Bike path invasion

Bike path invasion

Charles Connley loves the High Country where he grew up and still lives in Omeo.

He comes from a family who has a long connection to the area.

Mr Connley’s parents, Avril and Ron Connley, now in their 80s, live on the family farm, on the aptly named Connelys Road.

The Connleys run sheep and cattle on their 2000-acre spread and lease hundreds of additional acres of Crown land on Mount Sam that adjoins their property.  

Mr Connley has his own plot of two acres on the side of Mount Mesley. It rests idyllically beside cattle yards his father built many years ago, opposite the intersection of Mt Sam Road and Connleys Road.

Mr Connley has placed a portable classroom on his piece of paradise, which he rescued from Bendigo and hopes to one day live in.

However, he is upset and concerned about the Omeo mountain bike plan encroaching on his small parcel of land.

Mr Connley says the proposed bike path will surround his property on three sides and he claims to have repeatedly told the bike path’s planners that he doesn’t want his quiet paradise invaded.

East Gippsland Shire Council last week received a comprehensive 12-month master plan, which includes the track and trail design.

More than 120 kilometres of the trail has been designed and assessed as part of the masterplan process.

While the main congregation point for cyclists is at Livingstone Park in Omeo, where people park their cars and begin and finish the mountain bike tracks, a secondary trail head area at Mount Sam is also included in the masterplan.

Located on Mount Sam Road, Mr Connley says its proposed location is close to the intersection with Connleys Road and he’s anxious about the public overlooking his small plot of land.

Speaking to the Advertiser last week, he said: “If they build the bike path, I would have to give up the idea of living there which is essentially what I want to do.”

Mr Connley said in the original plan for the bike path “every track junctioned at my doorstep”.

However, after conveying his concerns to those tasked with mapping the bike track there have since been some small concessions. 

In a message sent to Cr Natalie O’Connell last year, Mr Connley wrote: “Could you please make sure these mountain bike people understand that putting a track within 20 metres of my boundary is not acceptable“.

Mr Connley requested at least 300 metres, but said, “frankly I’d rather a kilometre”. 

He wants the secondary trail head, where a car park will be built, at least 500 metres away. He says a spot, further up Mt Sam Road, about 700 metres from the intersection, would be more appropriate and he’s also identified another alternative further down Connleys Road.

To add to Mr Connley’s frustration he says there had been no communication that the secondary trail head/carpark was going to be located in Mt Sam Road, which he claims will overlook his property.

“I only found out about it by accident.

“Why do I have to suffer, why do I lose.” Mr Connley says with the thousands of acres available for the project managers to play with in designing the bike track, “they don’t need to build tracks near my place or park cars there”.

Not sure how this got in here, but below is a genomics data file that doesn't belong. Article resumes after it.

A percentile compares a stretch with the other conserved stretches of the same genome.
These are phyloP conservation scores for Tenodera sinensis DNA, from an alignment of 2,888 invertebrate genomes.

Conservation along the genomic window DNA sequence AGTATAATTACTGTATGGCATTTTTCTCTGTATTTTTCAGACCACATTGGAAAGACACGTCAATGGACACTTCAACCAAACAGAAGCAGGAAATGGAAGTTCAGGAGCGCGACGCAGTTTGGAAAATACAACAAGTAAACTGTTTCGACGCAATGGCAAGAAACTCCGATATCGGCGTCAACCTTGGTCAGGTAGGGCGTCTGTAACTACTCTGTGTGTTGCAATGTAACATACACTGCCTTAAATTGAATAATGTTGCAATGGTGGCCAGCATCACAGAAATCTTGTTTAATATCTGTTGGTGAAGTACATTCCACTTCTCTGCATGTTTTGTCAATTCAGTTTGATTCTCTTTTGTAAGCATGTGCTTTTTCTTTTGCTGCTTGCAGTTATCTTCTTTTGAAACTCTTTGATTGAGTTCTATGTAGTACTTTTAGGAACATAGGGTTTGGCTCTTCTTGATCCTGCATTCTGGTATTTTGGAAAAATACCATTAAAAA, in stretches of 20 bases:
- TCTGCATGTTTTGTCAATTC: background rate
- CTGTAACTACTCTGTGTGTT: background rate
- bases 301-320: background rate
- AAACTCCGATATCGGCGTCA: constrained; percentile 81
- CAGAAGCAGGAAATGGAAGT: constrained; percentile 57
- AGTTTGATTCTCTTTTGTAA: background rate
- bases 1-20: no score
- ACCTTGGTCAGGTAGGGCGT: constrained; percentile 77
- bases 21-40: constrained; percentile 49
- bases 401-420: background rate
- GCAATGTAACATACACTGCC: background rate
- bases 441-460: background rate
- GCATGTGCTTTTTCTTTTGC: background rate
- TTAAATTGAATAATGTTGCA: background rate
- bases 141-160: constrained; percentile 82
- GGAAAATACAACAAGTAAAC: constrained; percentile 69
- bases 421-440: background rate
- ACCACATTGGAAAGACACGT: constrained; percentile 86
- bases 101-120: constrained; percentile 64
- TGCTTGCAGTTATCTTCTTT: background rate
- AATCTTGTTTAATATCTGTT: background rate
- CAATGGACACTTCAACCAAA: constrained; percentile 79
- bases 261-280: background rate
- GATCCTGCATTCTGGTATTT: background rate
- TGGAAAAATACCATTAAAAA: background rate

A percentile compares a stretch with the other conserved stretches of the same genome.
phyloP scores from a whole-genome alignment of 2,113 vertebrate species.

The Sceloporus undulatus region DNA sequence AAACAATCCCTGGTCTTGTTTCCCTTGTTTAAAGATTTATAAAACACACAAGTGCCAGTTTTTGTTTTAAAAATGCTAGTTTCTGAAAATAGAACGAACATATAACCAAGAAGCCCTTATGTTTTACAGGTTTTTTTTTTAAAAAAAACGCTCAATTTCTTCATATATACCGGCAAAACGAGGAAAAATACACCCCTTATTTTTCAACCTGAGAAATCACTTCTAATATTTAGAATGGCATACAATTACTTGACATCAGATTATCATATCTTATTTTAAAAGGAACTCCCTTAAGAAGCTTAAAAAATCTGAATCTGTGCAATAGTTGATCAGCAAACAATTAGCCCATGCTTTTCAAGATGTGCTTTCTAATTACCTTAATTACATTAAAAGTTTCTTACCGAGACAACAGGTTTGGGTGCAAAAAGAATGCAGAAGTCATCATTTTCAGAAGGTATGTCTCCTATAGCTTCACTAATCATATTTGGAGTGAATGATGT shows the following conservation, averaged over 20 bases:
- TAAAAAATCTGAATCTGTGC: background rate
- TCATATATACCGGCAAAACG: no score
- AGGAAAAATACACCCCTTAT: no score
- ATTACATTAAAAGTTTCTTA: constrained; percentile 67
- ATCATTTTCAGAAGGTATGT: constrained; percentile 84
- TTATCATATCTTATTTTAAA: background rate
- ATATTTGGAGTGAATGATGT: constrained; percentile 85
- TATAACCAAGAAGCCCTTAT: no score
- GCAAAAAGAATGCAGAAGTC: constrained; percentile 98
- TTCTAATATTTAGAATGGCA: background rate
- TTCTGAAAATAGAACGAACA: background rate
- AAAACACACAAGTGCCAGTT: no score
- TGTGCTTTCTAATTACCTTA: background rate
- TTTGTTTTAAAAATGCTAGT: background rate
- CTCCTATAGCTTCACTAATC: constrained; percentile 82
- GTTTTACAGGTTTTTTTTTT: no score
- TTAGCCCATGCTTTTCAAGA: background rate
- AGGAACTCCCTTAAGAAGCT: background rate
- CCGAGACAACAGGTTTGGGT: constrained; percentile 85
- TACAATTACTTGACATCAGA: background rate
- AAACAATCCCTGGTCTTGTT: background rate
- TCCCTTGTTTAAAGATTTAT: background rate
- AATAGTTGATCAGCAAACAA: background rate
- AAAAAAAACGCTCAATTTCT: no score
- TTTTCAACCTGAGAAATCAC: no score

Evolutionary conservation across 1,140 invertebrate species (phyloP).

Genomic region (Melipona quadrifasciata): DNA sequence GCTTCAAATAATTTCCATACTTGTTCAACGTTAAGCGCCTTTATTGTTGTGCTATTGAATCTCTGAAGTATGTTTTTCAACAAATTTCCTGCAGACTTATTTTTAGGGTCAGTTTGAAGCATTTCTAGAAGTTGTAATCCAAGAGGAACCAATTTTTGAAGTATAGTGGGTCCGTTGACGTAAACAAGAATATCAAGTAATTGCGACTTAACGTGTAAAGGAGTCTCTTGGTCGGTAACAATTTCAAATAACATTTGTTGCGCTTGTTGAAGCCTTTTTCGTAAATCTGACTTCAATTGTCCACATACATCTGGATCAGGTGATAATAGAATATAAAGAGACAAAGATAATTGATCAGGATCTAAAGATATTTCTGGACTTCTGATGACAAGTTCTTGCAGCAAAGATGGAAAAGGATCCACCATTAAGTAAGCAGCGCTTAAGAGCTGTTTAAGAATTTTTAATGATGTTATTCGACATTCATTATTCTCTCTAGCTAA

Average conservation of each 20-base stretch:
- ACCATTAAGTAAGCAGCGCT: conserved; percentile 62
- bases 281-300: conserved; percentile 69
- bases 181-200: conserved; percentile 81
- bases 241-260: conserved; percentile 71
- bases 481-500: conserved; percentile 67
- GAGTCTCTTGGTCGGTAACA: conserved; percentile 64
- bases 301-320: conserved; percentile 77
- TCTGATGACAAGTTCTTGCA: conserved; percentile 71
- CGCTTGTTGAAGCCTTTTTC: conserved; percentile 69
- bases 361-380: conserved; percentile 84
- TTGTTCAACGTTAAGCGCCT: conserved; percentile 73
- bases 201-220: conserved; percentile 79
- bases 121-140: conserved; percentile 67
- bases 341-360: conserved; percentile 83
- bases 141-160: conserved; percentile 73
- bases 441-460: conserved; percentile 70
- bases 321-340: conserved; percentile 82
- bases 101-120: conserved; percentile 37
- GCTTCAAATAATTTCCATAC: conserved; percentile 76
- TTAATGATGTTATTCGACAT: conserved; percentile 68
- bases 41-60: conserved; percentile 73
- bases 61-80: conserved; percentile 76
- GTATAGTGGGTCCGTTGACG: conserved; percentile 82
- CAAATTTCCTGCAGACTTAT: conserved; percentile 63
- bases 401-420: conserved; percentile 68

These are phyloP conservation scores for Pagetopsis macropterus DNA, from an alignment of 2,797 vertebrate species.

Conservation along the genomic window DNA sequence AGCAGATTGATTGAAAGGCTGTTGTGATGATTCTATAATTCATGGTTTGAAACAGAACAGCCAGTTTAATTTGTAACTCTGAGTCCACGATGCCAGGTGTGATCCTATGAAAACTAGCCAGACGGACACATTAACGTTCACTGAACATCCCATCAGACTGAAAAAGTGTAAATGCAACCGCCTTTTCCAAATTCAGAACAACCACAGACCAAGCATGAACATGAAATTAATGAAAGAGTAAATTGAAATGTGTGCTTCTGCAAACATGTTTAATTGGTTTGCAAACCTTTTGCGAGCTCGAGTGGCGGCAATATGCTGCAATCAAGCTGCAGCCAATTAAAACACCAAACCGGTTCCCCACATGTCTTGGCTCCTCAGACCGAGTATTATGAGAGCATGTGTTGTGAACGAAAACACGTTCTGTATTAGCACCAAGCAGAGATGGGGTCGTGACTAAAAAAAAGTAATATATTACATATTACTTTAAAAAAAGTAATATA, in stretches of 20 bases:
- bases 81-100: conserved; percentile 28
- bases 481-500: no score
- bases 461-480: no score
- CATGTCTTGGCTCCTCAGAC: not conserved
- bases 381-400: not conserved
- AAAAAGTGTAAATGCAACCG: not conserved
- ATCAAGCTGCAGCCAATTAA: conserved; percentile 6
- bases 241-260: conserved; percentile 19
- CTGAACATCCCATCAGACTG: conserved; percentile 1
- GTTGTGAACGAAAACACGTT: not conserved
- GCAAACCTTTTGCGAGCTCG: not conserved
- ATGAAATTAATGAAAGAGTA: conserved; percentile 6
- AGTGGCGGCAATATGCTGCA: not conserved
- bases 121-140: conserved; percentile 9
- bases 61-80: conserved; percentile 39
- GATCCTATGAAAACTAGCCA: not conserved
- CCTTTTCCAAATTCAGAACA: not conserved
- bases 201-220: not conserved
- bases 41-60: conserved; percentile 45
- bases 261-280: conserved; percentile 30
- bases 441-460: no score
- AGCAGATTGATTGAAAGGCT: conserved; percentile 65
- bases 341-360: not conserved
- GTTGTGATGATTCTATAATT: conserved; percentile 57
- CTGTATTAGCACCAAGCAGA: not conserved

Last month he sent an email to all councilors reiterating his concerns.

The Connley family say the secondary trail head has taken them by surprise and now remain concerned that their existing grazing leases could also be in jeopardy.

“It’s sheer bad manners, they didn’t say a word to us,” Mrs Connley said.

“Our private land goes right across Mt Sam.” Ron Connley said the leases had been available to them for “50 odd years”.

His son is more direct.

“I’ve said repeatedly, I can stomach some bike riders on my leases if they can handle the fact that there’ll be cattle and sheep on there occasionally,” he said.

The project area is situated on Crown land currently managed by the Department of Land, Water and Planning (DELWP) and Parks Victoria, and the Mount Mesley Reserve encompassing Livingstone Park, which is managed by council.

The project is being financed by all levels of government and is expected to provide an economic boost to tourism in East Gippsland.

East Gippsland Shire mayor, Cr John White, says the project continues to receive high levels of community interest.

In response to the Connley’s concerns about the secondary trail head on Mount Sam Road, the shire’s general manager of assets and environment, Fiona Weigall, said the location was selected “to minimise any impact on amenity and landscape visual quality from properties located on Connleys Road”.

Ms Weigall confirmed the secondary trail head “will be the starting point for several trails and also provide emergency access”.

“The location of the secondary trail head on Mount Sam Road resulted following earlier consultation with landowners in the area.” This was despite Mr Connelly raising this as an issue," Ms Weigall said.

IMAGE: Plans to place a secondary trail head and carpark for the Omeo Mountain Bike path on Mount Sam Road has upset Charles Connley, whose small acreage is located at the intersection of Connleys and Mt Sam roads. K347-6587


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